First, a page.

Recycled smartphones to be used for Tokyo 2020 Olympic medals
Gold medals from the Rio 2016 Olympic games
All medals for the Tokyo 2020 Olympic and Paralympic games will be made from discarded smartphones and other electronic devices. The devices will be stripped down and processed to source around two tonnes of gold, silver, and bronze, needed for the 5000 medals, the BBC reported.
The Japanese government and the organizers of the Tokyo 2020 Olympics have asked the entire Japanese nation to join the initiative by giving away old, unused devices. The Olympic committee is looking to source around eight tonnes of metal in total, which will amount to roughly two tonnes when processed.
The project also aims to promote sustainability, unity, and green thinking. Starting in April, special containers for discarding old devices will be installed in offices and stores all around Japan.
"A project that allows the people of Japan to take part in creating the medals is really good," said Tokyo 2020 sports director Koji Murofushi in an interview with the BBC.
The initiative was met with positive reactions from many athletes, including US decathlete and two-time Olympic gold medalist Ashton Eaton.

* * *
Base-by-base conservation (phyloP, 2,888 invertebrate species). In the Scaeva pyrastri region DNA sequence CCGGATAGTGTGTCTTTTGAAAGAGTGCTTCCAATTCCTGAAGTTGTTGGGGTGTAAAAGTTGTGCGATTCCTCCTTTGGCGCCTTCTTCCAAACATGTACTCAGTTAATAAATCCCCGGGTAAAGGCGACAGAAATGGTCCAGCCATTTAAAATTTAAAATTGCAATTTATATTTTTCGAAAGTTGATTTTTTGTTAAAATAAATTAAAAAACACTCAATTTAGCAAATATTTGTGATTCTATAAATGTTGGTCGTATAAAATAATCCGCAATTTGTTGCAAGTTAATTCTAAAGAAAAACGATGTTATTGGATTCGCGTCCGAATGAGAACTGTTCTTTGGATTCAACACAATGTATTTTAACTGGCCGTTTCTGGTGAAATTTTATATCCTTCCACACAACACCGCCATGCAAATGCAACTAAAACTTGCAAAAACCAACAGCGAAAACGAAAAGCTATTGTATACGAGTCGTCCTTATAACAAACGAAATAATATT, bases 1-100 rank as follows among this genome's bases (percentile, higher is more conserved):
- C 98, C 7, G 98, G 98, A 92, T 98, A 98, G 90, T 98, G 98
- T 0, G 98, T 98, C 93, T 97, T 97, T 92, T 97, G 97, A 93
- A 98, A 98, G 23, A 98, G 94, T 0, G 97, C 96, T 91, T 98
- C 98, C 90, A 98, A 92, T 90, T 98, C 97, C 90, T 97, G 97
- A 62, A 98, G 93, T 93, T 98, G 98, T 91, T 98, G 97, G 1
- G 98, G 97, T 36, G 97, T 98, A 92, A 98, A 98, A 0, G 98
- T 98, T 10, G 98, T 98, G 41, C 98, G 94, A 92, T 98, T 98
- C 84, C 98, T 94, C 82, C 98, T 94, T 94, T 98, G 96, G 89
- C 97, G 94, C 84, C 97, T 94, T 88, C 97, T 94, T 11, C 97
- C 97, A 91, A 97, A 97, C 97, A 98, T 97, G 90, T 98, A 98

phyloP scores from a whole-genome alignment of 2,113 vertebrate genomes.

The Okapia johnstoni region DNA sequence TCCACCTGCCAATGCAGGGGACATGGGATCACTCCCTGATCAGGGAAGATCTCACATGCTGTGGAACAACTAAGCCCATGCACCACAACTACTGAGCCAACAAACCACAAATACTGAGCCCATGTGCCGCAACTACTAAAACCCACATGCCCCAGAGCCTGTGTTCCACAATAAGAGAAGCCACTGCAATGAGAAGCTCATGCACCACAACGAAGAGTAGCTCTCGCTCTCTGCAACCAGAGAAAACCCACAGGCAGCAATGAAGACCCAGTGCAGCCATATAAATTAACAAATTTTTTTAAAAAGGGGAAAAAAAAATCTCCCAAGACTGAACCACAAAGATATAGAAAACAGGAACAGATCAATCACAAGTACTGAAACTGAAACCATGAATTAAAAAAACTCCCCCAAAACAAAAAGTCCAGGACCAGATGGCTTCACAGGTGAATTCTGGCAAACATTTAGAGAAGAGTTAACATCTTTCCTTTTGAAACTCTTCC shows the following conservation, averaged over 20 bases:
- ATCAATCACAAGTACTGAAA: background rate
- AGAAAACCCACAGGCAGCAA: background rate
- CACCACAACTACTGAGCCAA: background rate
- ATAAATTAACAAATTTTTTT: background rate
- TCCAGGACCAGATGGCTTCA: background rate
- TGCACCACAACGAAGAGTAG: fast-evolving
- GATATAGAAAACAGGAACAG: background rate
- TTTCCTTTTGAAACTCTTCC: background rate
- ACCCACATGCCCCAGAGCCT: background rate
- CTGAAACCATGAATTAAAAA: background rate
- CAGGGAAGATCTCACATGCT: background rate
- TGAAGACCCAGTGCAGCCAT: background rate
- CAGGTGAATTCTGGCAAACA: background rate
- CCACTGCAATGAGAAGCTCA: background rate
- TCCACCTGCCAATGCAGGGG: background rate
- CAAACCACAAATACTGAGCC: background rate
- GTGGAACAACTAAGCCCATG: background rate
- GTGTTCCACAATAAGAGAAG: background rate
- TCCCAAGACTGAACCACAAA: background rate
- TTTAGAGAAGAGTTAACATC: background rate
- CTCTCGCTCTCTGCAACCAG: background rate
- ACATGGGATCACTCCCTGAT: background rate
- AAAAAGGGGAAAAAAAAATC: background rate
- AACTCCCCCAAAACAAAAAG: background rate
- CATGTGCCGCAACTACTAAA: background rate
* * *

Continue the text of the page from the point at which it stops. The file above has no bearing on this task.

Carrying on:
“An Olympic medal is one of the most coveted items in existence. People spend decades, often agonizing ones, working to obtain one. The life stories of so many are deﬁned by the pursuit of these metal medallions, and those same stories are what inspire and bring millions of us together,” said Eaton in support of the campaign. “And now, thanks to the Tokyo 2020 Olympic Medal Project not only do the athletes inspire with their stories, but each medal itself has a story of its own! The best part is that each citizen has a chance to contribute to the story, to raise awareness about a sustainable future and to make a unique contribution. And, most excitingly, they have a chance to be part of the Olympic journey.”
The resources for making Olympic medals have been traditionally obtained from mining firms, the BBC notes. The Tokyo 2020 recycling campaign is a smart move on part of the Japanese authorities and Olympic committee that manages to both work around Japan's lack of mineral resources and promotes the ideas of sustainability, eco-friendliness, and a cleaner future.